If you have hypersensitivity to light and sound, and you want to practice safely, consult a doctor and consider either stopping practice or changing your technique.

I suggest moving off of any method that involves oneness (such as Dhyana). These techniques put your consciousness in closer contact with the focus-object. This trains the mind to focus more fully on what you’re looking at, so when you see bright lights, you may inadvertently focus on them too much, causing complications.

7: Movement problems

One interesting study comes from the University of Pennsylvania and Dr Andrew Newberg, who studied the brains of long-term meditators.

Newberg observed that blood flow to the posterior superior parietal lobe decreased during meditation (10). This is the part of the brain involved with navigating our environment. “Patients with damaged posterior superior parietal lobes often cannot move without falling,” he tells us. He also states that oneness (the state in which we feel we are one with our surroundings) could have hidden negative side effects. By blocking blood flow to the posterior superior parietal lobe, you “lose the boundary between yourself and the rest of the world.” This can lead to disorientation and falls.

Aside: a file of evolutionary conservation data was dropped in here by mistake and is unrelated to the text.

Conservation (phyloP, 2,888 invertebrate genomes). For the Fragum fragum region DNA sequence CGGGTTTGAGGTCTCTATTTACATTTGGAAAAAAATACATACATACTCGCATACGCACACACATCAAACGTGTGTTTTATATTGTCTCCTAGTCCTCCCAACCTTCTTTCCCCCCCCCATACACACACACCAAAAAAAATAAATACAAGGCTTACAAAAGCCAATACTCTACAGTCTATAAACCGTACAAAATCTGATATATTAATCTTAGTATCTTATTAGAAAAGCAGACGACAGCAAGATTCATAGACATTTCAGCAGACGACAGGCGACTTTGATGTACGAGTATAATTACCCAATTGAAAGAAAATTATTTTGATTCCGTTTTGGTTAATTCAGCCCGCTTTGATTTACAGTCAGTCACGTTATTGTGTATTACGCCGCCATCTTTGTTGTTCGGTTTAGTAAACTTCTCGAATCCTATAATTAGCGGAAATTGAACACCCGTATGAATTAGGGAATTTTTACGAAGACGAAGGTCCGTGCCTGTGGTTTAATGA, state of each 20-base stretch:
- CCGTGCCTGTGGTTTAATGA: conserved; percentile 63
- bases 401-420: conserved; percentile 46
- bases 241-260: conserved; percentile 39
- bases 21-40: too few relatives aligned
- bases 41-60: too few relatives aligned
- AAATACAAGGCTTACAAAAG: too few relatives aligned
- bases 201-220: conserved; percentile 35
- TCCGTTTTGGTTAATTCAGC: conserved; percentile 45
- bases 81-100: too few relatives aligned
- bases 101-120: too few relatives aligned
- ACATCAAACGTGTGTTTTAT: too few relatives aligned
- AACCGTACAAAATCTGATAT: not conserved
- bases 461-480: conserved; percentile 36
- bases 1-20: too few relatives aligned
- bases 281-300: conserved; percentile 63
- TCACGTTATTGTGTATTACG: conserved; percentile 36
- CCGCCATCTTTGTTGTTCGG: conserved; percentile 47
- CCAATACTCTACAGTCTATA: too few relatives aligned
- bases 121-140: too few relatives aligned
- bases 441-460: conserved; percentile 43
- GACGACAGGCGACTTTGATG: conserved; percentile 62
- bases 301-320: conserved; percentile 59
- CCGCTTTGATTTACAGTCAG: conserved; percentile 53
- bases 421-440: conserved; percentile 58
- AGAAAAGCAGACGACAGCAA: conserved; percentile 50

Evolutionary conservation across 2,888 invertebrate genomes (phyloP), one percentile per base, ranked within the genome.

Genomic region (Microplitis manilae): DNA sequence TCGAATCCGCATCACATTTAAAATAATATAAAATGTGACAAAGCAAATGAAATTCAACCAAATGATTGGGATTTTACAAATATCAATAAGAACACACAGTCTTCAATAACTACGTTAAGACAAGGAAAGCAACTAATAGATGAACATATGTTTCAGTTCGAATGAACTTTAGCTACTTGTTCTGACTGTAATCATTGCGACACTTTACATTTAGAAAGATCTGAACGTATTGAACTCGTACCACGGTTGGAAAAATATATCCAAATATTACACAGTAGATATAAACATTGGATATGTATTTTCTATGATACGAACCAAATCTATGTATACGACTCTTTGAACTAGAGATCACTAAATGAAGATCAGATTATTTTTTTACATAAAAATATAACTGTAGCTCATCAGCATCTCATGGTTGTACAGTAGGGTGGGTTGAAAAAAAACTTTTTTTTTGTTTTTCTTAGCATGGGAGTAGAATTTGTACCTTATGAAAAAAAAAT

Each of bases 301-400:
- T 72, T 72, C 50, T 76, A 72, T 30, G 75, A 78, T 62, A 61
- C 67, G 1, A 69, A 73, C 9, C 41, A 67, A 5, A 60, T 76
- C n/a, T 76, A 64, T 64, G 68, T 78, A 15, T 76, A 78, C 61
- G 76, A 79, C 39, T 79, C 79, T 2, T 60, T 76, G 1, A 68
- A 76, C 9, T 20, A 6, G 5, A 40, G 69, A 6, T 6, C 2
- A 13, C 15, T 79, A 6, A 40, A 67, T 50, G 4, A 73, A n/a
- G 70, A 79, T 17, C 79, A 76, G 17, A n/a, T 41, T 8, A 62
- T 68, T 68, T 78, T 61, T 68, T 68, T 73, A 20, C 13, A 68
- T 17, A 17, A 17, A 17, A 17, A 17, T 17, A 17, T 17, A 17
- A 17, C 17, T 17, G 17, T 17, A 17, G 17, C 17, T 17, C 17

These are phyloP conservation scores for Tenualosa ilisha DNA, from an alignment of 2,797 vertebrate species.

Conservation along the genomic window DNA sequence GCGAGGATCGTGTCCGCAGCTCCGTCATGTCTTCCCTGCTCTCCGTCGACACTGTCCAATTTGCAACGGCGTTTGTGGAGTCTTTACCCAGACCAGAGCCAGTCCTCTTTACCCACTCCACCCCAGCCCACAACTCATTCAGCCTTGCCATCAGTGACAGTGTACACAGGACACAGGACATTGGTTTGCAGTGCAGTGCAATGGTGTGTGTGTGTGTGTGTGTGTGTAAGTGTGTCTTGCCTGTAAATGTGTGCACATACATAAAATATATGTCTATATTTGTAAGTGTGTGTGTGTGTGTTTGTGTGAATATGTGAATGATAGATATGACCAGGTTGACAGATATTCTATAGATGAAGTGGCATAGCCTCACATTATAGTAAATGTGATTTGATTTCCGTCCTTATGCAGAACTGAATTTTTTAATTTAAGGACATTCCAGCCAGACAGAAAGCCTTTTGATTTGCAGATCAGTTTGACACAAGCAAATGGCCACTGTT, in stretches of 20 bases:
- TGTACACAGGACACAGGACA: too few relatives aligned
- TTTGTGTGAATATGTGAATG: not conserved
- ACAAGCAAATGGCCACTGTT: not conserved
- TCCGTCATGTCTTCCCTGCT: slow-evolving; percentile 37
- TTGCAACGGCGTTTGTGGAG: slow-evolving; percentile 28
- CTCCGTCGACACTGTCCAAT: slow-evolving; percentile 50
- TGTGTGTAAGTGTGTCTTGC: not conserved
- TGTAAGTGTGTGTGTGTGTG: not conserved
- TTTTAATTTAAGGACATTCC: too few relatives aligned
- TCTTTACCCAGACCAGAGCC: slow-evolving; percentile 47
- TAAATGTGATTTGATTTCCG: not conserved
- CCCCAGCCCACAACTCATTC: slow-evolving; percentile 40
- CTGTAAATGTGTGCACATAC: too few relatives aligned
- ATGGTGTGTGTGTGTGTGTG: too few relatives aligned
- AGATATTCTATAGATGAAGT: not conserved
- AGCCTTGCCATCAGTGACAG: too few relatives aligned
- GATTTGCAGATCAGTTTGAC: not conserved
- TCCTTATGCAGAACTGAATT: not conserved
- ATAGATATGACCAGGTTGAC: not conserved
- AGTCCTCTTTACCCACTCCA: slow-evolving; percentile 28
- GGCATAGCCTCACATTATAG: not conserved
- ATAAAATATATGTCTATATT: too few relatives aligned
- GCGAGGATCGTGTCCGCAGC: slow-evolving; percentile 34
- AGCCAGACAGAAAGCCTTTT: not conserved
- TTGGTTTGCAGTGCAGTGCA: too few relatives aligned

8: Mental atrophy

Another study into the negative side effects of meditation was conducted by Arthur Chappell, a former Maharaj devotee. He states that the practice “Deprives the mind of stimulus”, leading to sensory deprivation.

Here, of course, many people will protest.